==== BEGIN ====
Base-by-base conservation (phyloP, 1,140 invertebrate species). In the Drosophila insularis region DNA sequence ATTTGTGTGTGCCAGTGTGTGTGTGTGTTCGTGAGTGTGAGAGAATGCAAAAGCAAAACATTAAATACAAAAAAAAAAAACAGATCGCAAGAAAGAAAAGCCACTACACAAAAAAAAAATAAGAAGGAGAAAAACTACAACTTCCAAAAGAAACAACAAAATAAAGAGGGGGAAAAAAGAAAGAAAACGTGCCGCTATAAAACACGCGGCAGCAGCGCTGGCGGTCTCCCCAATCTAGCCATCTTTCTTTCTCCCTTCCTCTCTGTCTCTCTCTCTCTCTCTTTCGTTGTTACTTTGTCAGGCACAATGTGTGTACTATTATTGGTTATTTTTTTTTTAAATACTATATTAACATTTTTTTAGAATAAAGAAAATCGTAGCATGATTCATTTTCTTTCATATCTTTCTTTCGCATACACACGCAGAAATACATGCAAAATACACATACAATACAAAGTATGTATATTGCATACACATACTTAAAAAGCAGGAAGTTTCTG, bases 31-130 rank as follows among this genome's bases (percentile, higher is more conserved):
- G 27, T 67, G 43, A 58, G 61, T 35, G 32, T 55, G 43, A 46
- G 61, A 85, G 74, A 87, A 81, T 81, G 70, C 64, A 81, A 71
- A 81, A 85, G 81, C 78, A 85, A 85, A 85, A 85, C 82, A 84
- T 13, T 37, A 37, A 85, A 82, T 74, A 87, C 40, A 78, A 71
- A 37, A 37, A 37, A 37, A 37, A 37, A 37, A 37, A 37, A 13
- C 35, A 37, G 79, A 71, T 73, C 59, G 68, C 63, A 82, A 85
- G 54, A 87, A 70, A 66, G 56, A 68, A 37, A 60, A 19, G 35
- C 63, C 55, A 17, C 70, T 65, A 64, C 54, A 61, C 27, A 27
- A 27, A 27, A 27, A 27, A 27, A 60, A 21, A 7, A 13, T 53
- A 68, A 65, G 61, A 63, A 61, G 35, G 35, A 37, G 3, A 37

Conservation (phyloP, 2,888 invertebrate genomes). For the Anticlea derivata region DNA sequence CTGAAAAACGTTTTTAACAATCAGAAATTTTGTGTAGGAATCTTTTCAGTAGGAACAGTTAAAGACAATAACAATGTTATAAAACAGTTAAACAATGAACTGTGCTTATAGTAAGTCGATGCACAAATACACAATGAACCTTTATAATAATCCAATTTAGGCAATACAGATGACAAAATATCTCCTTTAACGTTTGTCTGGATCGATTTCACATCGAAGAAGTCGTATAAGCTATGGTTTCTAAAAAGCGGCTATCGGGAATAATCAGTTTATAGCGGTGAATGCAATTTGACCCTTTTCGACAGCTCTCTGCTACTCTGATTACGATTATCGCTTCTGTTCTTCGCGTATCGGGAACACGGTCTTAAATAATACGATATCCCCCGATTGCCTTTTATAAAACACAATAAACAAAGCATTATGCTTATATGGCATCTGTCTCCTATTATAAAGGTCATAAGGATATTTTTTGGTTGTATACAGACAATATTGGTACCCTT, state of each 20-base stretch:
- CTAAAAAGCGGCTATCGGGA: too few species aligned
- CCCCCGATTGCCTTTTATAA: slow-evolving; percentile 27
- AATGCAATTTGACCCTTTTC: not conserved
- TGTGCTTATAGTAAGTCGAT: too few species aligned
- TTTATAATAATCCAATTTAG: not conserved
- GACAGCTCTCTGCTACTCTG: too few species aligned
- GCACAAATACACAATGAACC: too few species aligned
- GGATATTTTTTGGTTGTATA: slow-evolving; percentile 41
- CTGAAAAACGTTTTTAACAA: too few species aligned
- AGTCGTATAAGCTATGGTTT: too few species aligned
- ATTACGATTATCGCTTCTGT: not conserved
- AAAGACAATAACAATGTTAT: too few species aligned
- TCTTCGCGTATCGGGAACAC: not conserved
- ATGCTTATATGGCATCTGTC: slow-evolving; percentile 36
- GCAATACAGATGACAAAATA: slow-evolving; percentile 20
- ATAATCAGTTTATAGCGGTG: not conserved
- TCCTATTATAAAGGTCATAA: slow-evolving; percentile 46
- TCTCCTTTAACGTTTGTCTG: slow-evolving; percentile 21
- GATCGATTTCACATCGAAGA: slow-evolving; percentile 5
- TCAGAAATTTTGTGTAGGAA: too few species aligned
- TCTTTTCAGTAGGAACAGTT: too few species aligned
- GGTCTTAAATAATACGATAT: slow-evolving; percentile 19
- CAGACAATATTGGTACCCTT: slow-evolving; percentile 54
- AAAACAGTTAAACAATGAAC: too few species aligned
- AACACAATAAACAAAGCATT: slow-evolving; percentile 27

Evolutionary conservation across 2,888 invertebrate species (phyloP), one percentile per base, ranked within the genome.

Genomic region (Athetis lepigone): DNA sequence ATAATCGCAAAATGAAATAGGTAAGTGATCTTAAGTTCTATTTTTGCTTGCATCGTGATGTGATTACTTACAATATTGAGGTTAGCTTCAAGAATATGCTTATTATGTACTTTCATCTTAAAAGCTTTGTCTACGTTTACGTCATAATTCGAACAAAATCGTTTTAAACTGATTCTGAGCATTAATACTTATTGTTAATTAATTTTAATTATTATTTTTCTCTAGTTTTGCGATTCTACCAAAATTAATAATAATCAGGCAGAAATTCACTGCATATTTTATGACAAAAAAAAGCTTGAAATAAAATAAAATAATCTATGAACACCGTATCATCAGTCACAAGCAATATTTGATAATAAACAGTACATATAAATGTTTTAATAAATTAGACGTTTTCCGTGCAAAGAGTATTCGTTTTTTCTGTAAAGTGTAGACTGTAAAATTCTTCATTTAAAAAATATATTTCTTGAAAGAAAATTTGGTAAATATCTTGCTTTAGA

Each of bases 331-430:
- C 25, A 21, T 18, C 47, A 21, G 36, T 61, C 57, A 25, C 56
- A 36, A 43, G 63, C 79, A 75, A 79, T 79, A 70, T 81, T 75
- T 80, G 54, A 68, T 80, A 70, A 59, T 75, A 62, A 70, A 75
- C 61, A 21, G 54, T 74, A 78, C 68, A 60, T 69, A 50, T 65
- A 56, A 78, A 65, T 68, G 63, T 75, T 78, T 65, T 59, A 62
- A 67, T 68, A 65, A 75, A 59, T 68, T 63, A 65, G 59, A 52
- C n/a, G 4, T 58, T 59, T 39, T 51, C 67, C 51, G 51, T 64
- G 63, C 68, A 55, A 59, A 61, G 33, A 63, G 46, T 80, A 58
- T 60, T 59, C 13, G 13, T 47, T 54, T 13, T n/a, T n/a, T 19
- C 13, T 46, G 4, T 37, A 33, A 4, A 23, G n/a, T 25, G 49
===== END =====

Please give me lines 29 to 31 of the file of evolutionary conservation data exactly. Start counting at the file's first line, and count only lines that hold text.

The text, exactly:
- TCCTATTATAAAGGTCATAA: slow-evolving; percentile 46
- TCTCCTTTAACGTTTGTCTG: slow-evolving; percentile 21
- GATCGATTTCACATCGAAGA: slow-evolving; percentile 5